Many athletes I work with ask me about taking probiotic supplements. But are they really necessary? We’ll get into that, but first let me explain what probiotics are.
We are all born with a collection of microbes, or microscopic organisms, which include bacteria, viruses, fungi, protists, archaea, and microscopic animals. These microbes are our first line of defense against invading germs. We have certain species of these bacteria living in our mouth, skin, nose, and gut. Over the last several years, much of the microbe research has been focused on the role that our gut microbiome (collection of these microbes) plays in our overall health – the results are fascinating! Of all the parts of our body, the most important and complex habitat of microbes is in our gut – the live bacteria in our guts are known as probiotics.
Probiotics are friendly gut bacteria that keep our gastrointestinal tract and our gut microflora healthy and happy. Their functions include converting fiber into short chain fatty acids, synthesizing certain vitamins, and supporting a healthy immune system (Clemente et al. 2012). Other research suggests that a healthy microbiota population may decrease the risk of allergies (Round et al. 2009), the behavioral symptoms of autism (Vuong et al. 2017), and the symptoms associated with digestive disorders, such as Crohn’s disease and inflammatory bowel disease (Spor et al. 2011).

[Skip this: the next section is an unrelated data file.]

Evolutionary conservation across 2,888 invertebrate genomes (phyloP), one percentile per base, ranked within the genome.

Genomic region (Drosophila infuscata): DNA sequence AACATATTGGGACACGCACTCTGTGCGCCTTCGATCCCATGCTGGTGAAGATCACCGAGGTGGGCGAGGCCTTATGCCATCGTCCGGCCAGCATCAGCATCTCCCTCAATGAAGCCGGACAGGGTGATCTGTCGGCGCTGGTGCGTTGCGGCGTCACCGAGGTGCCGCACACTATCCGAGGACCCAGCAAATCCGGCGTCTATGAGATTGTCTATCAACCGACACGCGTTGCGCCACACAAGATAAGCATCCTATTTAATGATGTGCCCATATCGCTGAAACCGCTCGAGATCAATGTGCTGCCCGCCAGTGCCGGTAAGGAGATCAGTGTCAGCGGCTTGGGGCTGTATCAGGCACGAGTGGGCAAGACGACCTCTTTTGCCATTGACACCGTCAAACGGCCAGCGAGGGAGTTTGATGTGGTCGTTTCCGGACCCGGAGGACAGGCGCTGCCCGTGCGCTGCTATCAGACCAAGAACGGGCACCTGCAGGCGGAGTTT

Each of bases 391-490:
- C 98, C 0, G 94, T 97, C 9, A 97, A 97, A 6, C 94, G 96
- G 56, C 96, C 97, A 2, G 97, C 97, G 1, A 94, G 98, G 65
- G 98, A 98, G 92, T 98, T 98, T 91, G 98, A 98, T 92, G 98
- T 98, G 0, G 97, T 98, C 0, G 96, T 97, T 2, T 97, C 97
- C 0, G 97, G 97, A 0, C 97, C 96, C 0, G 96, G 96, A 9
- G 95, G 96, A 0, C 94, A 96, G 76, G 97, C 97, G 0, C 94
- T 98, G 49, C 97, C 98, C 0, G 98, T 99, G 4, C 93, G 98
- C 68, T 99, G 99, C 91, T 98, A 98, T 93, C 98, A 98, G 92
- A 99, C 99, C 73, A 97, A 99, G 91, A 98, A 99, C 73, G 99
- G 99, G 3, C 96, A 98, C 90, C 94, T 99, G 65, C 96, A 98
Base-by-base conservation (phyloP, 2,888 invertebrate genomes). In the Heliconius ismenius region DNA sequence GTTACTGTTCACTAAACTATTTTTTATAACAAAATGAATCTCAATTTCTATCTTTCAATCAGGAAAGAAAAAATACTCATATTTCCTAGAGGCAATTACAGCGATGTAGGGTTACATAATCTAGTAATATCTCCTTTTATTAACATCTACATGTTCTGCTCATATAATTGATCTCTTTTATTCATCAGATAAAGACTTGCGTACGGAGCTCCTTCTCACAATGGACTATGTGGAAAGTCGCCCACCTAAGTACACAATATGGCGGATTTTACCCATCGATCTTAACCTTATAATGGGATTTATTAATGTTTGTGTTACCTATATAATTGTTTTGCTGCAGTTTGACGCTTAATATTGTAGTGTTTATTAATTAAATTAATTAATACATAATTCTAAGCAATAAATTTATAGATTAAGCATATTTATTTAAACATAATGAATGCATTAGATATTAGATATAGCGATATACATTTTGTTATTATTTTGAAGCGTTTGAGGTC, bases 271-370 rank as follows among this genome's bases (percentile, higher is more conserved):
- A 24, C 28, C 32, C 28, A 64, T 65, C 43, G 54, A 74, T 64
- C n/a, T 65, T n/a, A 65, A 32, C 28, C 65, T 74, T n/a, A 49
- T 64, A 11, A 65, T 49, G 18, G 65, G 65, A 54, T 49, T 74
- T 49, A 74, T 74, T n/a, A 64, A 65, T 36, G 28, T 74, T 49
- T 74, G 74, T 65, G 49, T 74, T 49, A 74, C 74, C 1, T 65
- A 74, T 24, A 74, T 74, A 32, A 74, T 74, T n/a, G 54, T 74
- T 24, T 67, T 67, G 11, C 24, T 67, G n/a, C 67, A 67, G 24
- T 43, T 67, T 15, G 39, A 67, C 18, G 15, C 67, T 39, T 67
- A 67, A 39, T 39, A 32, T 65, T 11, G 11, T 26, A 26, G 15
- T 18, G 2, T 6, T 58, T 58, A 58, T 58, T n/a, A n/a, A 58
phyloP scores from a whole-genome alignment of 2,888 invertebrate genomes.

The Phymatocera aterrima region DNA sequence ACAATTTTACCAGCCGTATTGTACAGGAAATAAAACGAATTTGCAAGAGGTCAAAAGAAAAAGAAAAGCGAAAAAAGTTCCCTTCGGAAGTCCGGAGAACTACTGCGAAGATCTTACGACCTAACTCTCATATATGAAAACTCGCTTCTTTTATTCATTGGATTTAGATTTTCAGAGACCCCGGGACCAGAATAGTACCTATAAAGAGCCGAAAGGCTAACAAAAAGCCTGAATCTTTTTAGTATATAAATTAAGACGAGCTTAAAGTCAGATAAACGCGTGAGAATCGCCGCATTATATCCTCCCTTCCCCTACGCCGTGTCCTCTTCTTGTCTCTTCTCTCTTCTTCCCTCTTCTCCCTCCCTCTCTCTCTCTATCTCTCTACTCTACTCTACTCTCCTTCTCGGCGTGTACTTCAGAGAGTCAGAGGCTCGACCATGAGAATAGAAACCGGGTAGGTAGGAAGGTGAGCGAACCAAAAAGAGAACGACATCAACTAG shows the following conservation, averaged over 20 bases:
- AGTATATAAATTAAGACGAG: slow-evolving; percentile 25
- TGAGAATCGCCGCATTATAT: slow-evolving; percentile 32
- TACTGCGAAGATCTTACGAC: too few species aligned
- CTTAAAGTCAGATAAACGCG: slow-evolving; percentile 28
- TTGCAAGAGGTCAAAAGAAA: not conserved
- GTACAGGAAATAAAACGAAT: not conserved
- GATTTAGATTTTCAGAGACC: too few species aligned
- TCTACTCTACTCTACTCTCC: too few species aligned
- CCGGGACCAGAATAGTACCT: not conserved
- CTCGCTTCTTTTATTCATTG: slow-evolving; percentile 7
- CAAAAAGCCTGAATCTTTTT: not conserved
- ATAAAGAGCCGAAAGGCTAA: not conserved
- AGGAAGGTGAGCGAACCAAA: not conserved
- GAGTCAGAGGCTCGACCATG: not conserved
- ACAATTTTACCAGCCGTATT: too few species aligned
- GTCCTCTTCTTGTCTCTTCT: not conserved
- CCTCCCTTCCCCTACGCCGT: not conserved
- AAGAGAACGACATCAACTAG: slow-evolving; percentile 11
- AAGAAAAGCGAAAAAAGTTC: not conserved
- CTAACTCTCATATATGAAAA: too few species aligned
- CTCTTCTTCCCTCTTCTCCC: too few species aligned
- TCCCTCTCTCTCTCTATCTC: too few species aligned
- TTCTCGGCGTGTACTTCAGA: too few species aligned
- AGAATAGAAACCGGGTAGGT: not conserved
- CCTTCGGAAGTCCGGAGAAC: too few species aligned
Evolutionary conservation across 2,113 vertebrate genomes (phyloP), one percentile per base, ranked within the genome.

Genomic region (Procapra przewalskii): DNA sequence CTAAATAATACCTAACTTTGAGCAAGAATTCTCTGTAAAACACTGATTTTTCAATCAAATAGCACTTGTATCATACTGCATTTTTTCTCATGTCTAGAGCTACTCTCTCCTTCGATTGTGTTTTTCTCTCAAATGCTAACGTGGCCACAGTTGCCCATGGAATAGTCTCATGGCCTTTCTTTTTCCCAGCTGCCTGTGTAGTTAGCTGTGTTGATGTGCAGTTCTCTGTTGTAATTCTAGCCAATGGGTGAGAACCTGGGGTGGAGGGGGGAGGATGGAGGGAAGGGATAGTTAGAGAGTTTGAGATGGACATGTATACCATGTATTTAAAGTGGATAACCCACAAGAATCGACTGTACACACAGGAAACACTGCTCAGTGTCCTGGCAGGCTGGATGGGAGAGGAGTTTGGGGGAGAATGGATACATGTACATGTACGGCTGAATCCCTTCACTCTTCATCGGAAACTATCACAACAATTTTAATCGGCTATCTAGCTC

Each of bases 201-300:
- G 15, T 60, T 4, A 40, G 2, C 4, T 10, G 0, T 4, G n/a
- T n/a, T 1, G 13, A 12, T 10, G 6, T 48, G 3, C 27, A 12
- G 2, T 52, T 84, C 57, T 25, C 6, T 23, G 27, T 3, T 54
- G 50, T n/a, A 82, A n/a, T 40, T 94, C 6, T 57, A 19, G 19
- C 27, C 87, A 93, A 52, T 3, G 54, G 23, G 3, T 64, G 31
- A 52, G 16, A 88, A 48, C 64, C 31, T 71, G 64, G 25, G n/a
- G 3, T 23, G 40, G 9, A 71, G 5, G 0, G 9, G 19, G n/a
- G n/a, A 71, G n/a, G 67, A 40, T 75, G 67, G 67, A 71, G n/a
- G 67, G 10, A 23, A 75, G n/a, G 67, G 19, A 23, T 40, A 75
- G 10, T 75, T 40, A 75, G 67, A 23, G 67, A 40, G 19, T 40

Eating and taking probiotic supplements can help increase the number of beneficial bacteria in your gut. Foods that contain natural probiotics include fermented vegetables, such as kimchi and sauerkraut, fermented soybeans, such as miso and tempeh, fermented tea, called kombucha, and kefir and yogurt with live, active cultures. Probiotics can also be purchased and taken as a dietary supplement.
Now, we are back to our question – should athletes take a probiotic supplement? The answer is, it depends! Heavy exercise, especially endurance type exercise is associated with an increased risk of upper respiratory infections (URI), as well as gastrointestinal (GI) tract symptoms, such as bloating, nausea, and diarrhea (Pugh et al. 2018). Several studies investigating the effect of probiotic supplements on the prevention of upper respiratory tract infections in athletes have shown promising results (Pyne et al, 2015). In one study, athletes who were administered a probiotic supplement for one month reported less than half the number of days of respiratory symptoms than the placebo group. Illness severity was also lower for episodes occurring during the supplementation period (Cox et al. 2010). Another study in which 84 active individuals consumed either a probiotic or placebo supplement for 16 weeks showed that subjects in the probiotic group had substantially fewer upper respiratory illnesses with 36% fewer subjects reporting illness compared with the control group (Gleeson et al. 2011).